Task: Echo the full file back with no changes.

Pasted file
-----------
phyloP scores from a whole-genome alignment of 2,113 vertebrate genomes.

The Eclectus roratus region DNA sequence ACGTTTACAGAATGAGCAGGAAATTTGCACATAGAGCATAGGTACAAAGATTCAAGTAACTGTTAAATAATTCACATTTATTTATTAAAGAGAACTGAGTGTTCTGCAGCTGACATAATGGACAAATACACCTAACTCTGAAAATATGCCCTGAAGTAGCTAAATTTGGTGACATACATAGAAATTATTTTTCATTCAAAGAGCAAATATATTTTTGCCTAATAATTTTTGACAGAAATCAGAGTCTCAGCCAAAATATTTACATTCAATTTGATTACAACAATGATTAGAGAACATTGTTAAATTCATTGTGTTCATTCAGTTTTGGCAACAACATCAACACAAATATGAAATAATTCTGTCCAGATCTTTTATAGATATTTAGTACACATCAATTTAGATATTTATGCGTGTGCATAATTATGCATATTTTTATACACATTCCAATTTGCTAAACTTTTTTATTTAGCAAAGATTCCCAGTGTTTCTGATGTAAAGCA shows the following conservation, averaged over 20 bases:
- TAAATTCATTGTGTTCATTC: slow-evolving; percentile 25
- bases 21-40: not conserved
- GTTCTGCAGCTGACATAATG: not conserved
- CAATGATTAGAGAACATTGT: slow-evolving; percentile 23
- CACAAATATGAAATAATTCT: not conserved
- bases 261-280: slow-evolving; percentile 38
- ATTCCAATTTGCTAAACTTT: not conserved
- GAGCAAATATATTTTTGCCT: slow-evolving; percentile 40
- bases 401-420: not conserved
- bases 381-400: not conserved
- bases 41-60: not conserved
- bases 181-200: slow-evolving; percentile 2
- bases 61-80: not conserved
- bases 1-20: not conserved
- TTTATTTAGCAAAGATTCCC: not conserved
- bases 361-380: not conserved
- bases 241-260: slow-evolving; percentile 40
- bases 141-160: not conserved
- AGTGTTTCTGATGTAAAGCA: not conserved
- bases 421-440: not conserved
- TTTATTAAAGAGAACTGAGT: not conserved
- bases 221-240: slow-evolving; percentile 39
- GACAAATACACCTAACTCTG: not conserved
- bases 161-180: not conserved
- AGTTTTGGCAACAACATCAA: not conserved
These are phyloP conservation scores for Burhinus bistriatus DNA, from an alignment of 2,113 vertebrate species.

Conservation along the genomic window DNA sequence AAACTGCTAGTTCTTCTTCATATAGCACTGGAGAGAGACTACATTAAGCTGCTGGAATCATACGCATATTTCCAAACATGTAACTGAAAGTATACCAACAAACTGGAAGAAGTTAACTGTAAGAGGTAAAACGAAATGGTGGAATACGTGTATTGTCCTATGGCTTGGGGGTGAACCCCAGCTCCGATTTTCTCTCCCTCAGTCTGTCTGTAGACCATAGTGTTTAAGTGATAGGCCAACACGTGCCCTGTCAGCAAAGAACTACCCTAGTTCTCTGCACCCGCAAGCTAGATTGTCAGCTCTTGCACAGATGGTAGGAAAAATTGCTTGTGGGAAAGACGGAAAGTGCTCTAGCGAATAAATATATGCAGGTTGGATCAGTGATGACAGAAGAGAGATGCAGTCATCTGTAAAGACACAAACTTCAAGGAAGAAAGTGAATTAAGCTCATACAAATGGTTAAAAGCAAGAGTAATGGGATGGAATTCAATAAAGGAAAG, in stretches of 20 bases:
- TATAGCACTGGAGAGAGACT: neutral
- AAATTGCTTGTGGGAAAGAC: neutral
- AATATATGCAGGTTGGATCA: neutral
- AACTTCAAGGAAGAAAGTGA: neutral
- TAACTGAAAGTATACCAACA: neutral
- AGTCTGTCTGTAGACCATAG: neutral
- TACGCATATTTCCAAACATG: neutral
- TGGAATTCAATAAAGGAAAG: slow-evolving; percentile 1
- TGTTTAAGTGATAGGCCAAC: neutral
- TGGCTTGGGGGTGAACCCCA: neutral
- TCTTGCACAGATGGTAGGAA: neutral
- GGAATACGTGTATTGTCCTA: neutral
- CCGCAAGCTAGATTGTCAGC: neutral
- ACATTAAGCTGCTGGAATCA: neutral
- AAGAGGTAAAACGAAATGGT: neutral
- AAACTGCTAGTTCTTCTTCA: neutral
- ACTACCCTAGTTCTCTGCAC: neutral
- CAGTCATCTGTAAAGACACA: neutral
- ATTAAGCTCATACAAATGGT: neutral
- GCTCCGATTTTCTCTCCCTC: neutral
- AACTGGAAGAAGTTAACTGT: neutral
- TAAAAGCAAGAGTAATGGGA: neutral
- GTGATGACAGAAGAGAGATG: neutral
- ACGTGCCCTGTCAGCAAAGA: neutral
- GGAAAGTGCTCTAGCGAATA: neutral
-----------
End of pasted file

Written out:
phyloP scores from a whole-genome alignment of 2,113 vertebrate genomes.

The Eclectus roratus region DNA sequence ACGTTTACAGAATGAGCAGGAAATTTGCACATAGAGCATAGGTACAAAGATTCAAGTAACTGTTAAATAATTCACATTTATTTATTAAAGAGAACTGAGTGTTCTGCAGCTGACATAATGGACAAATACACCTAACTCTGAAAATATGCCCTGAAGTAGCTAAATTTGGTGACATACATAGAAATTATTTTTCATTCAAAGAGCAAATATATTTTTGCCTAATAATTTTTGACAGAAATCAGAGTCTCAGCCAAAATATTTACATTCAATTTGATTACAACAATGATTAGAGAACATTGTTAAATTCATTGTGTTCATTCAGTTTTGGCAACAACATCAACACAAATATGAAATAATTCTGTCCAGATCTTTTATAGATATTTAGTACACATCAATTTAGATATTTATGCGTGTGCATAATTATGCATATTTTTATACACATTCCAATTTGCTAAACTTTTTTATTTAGCAAAGATTCCCAGTGTTTCTGATGTAAAGCA shows the following conservation, averaged over 20 bases:
- TAAATTCATTGTGTTCATTC: slow-evolving; percentile 25
- bases 21-40: not conserved
- GTTCTGCAGCTGACATAATG: not conserved
- CAATGATTAGAGAACATTGT: slow-evolving; percentile 23
- CACAAATATGAAATAATTCT: not conserved
- bases 261-280: slow-evolving; percentile 38
- ATTCCAATTTGCTAAACTTT: not conserved
- GAGCAAATATATTTTTGCCT: slow-evolving; percentile 40
- bases 401-420: not conserved
- bases 381-400: not conserved
- bases 41-60: not conserved
- bases 181-200: slow-evolving; percentile 2
- bases 61-80: not conserved
- bases 1-20: not conserved
- TTTATTTAGCAAAGATTCCC: not conserved
- bases 361-380: not conserved
- bases 241-260: slow-evolving; percentile 40
- bases 141-160: not conserved
- AGTGTTTCTGATGTAAAGCA: not conserved
- bases 421-440: not conserved
- TTTATTAAAGAGAACTGAGT: not conserved
- bases 221-240: slow-evolving; percentile 39
- GACAAATACACCTAACTCTG: not conserved
- bases 161-180: not conserved
- AGTTTTGGCAACAACATCAA: not conserved
These are phyloP conservation scores for Burhinus bistriatus DNA, from an alignment of 2,113 vertebrate species.

Conservation along the genomic window DNA sequence AAACTGCTAGTTCTTCTTCATATAGCACTGGAGAGAGACTACATTAAGCTGCTGGAATCATACGCATATTTCCAAACATGTAACTGAAAGTATACCAACAAACTGGAAGAAGTTAACTGTAAGAGGTAAAACGAAATGGTGGAATACGTGTATTGTCCTATGGCTTGGGGGTGAACCCCAGCTCCGATTTTCTCTCCCTCAGTCTGTCTGTAGACCATAGTGTTTAAGTGATAGGCCAACACGTGCCCTGTCAGCAAAGAACTACCCTAGTTCTCTGCACCCGCAAGCTAGATTGTCAGCTCTTGCACAGATGGTAGGAAAAATTGCTTGTGGGAAAGACGGAAAGTGCTCTAGCGAATAAATATATGCAGGTTGGATCAGTGATGACAGAAGAGAGATGCAGTCATCTGTAAAGACACAAACTTCAAGGAAGAAAGTGAATTAAGCTCATACAAATGGTTAAAAGCAAGAGTAATGGGATGGAATTCAATAAAGGAAAG, in stretches of 20 bases:
- TATAGCACTGGAGAGAGACT: neutral
- AAATTGCTTGTGGGAAAGAC: neutral
- AATATATGCAGGTTGGATCA: neutral
- AACTTCAAGGAAGAAAGTGA: neutral
- TAACTGAAAGTATACCAACA: neutral
- AGTCTGTCTGTAGACCATAG: neutral
- TACGCATATTTCCAAACATG: neutral
- TGGAATTCAATAAAGGAAAG: slow-evolving; percentile 1
- TGTTTAAGTGATAGGCCAAC: neutral
- TGGCTTGGGGGTGAACCCCA: neutral
- TCTTGCACAGATGGTAGGAA: neutral
- GGAATACGTGTATTGTCCTA: neutral
- CCGCAAGCTAGATTGTCAGC: neutral
- ACATTAAGCTGCTGGAATCA: neutral
- AAGAGGTAAAACGAAATGGT: neutral
- AAACTGCTAGTTCTTCTTCA: neutral
- ACTACCCTAGTTCTCTGCAC: neutral
- CAGTCATCTGTAAAGACACA: neutral
- ATTAAGCTCATACAAATGGT: neutral
- GCTCCGATTTTCTCTCCCTC: neutral
- AACTGGAAGAAGTTAACTGT: neutral
- TAAAAGCAAGAGTAATGGGA: neutral
- GTGATGACAGAAGAGAGATG: neutral
- ACGTGCCCTGTCAGCAAAGA: neutral
- GGAAAGTGCTCTAGCGAATA: neutral